Beirut bomb blasts kill 23: Iranian Embassy is the target in a widening war between Shia and Sunni
At least 160 people wounded in the two explosions, but could there be a more obvious target for those who curse Hezbollah’s military support for Assad's regime in Damascus?
It was a message, of course: the two bombs only metres from the Iranian embassy, the Iranian cultural attaché dead, the explosion heard across Beirut and all the vile detritus of the event; the leg under the broken balcony, the bits of teeth, the jaw with beard attached, the blood swamping the road.
At least 22 others were slaughtered. But how could you tell amid this horror? This was Shia Muslim territory in Beirut and the burning cars and smashed buildings of Jnah in south Beirut were quickly surrounded by uniformed Hezbollah militiamen and young men waving silver pistols.
A suicide bomber, we were told. There was another story. A small bomb to lure people into the street and then a massive car bomb to cut them down. Then one of the black-uniformed men said he believed a suicide bomber had set off the first, smaller bomb. Iranian embassy guards had tried to prevent the second blast – which tore the embassy gate from its hinges. At least 160 people were wounded in the two explosions.
In the days of Twitter, who can trust a self-proclaimed al-Qa’ida outfit called the Abdullah Azzam brigades, which claimed the bombings and told Hezbollah to leave Syria? But could there be a more obvious target for those who curse Hezbollah’s military support for Bashar al-Assad in Damascus? Could there be a more ruthless way of hitting at the Shias of Lebanon than to go for the jugular and set off bombs so close to the embassy of a country which has sent its own Shia fighters to Syria? Offices of pro-Syrian television stations stand – or did stand – around the street. Only a week ago, Sayed Hassan Nasrallah, Hezbollah’s leader, warned that Lebanon was heading for a grave crisis. He was right.
Who could forget amid the burning cars and shoes and remnants of flesh that 66 Lebanese have been killed in the bombing of Shia and Sunni targets here in recent weeks. Now the figure is nearer 90. There is no government in Lebanon and the Lebanese army remains the only state institution functioning – apart from the central bank – and after the bombings Lebanese troops were outnumbered amid the smoke and rubble by the scores of Hezbollah men. Were the Hezbollah now the army of Lebanon? Or are they – as their Sunni Muslim opponents would say – now the army of Syria?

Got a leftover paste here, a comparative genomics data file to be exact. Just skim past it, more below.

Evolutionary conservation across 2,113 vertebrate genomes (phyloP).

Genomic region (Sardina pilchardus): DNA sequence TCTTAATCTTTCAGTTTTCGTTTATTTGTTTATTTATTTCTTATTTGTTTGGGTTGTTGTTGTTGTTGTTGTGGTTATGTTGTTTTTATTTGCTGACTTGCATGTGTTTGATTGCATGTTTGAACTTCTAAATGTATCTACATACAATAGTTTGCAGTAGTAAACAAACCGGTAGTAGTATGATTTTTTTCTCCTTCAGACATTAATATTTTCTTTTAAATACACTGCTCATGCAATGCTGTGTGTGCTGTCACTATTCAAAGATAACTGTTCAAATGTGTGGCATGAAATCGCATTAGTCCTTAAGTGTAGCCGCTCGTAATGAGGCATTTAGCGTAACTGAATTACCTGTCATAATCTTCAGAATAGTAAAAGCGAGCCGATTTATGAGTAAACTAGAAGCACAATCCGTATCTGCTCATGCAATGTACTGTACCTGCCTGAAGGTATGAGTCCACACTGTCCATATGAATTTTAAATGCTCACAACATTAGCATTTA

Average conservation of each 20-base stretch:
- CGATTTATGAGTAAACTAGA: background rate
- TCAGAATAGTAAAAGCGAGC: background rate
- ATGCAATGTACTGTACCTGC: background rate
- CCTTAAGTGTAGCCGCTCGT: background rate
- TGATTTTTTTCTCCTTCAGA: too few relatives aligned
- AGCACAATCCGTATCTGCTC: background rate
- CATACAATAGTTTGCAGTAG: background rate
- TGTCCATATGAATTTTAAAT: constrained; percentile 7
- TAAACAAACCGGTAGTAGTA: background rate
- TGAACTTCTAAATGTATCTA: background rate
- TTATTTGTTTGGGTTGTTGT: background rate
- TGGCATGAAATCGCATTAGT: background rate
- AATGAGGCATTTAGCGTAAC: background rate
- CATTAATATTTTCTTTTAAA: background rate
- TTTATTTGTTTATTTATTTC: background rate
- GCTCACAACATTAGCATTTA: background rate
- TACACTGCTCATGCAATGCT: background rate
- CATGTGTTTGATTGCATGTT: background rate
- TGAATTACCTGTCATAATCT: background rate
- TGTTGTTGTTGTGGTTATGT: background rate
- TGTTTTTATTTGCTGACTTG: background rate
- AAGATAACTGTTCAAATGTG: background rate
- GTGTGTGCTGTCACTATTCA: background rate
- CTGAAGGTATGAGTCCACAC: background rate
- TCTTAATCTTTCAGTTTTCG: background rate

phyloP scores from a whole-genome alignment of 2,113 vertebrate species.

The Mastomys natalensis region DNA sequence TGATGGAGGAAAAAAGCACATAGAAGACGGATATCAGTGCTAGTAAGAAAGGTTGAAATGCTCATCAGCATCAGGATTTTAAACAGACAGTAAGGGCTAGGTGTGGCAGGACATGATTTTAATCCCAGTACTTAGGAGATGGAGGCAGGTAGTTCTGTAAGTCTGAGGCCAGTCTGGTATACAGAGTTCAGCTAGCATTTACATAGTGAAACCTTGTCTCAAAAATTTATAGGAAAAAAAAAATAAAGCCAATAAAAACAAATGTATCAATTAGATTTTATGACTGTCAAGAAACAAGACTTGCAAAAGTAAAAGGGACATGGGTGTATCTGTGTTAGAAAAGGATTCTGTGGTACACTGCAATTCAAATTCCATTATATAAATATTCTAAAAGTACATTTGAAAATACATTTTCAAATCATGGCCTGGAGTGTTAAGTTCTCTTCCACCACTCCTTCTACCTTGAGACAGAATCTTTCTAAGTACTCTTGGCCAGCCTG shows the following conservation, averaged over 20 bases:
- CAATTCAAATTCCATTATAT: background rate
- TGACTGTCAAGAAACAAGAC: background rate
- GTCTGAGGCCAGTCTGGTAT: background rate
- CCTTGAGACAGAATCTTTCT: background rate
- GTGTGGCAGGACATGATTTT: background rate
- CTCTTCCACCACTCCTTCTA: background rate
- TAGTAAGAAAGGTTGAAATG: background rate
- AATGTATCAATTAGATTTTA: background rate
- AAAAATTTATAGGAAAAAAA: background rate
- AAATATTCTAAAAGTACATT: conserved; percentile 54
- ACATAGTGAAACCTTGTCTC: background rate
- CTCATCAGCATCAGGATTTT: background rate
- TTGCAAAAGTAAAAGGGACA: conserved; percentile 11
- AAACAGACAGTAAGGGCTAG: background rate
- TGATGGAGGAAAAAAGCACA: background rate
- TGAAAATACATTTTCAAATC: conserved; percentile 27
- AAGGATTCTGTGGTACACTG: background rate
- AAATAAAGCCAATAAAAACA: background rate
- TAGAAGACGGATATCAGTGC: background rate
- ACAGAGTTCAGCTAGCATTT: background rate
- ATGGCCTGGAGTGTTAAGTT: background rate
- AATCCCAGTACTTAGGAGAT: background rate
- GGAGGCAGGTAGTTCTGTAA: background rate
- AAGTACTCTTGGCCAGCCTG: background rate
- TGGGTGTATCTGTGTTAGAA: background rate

It is difficult to underestimate the seriousness of these sectarian bloodbaths. In the city of Tripoli, Sunnis have been blaming the Shia Hezbollah and the Syrian Alawites for bombs that killed 47 worshippers at two mosques in the city. Today, it was the Shia’s turn. They blamed the Saudis – who are trying, not very successfully, to overthrow Assad – and they blamed Saudi Arabia’s Gulf allies. The Syrian National Socialist Party’s former leader Fayed Shakr – a Shia from the Bekaa Valley – turned up to blame the Lebanese Christian leader Samir Geagea and the Sunni ex-prime minister Saad Hariri’s Future Party.
Interestingly and rather oddly, the Iranian ambassador, Ghazanfar Rokanabadi, who confirmed the death of his cultural attaché, Sheikh Ibrahim al-Ansari – a diplomat who had only been in Lebanon for a month – blamed the “Zionist regime” for the bombings, although he did not explain how Israel could be involved. There were rumours that Iranian embassy guards, most of whom are members of Hezbollah, were also killed.
The embassy is well-defended and looks more like a fortress than a diplomatic compound, although diplomats do live there. Nor is this any ordinary embassy. Over the years, I’ve seen a few well-known rogues pass through its portals – I collect my Iranian visas there – and if US embassies contain their share of spies, you can bet that the Iranian embassy in Beirut has some of their own intelligence men among its 28 staff.
The black flags of Ashura were still flying after the bombings in the streets around the embassy, marking the commemoration of the martyrdom of Hussein, grandson of the Prophet, whose sister Zeinab is also revered by Shias and is buried in Damascus. The Hezbollah have, for months, been protecting her shrine there.
“This is an attack on Zeinab,” a young man shrieked. And there’s the problem. The political divisions in Lebanon have become synonymous with the country’s religious divisions. If they become identical, then the danger is great indeed.
Profile: Abdullah Azzam Brigades
Known to be active in Lebanon and the Arabian Peninsula, the Abdullah Azzam Brigades (AAB) has been linked to al-Qa’ida and is designated a Foreign Terrorist Organisation by the US State Department.
Founded in 2009, the group promotes itself as a protector of Sunni Muslims, and has spoken out against Hezbollah’s domination of Lebanon. The group claimed responsibility for the attacks, according to a statement posted on the Twitter account of Sirajuddin Zurayqat, an AAB spokesman, and a militant website.
It also said the group would continue such attacks until Hezbollah withdraws its forces from Syria.
One of AAB’s senior leaders is Saleh al-Qarawi, a Saudi Arabian citizen who is on the list of global terrorists subject to US sanctions. Interpol has issued an Orange notice for him.
Qarawi is believed to have fought against US forces in Fallujah, Iraq. According to the US State Department, while there, he worked with Abu Musab al-Zarqawi, the former head of al-Qa’ida in Iraq, who was responsible for the beheading of the kidnapped British engineer Ken Bigley in 2004.
The AAB has in the past claimed responsibility for rocket attacks into northern Israel, the 2010 bombing of a Japanese oil tanker in the Persian Gulf, and a 2005 rocket attack that narrowly missed a US amphibious ship docked at Jordan’s Aqaba Red Sea resort.
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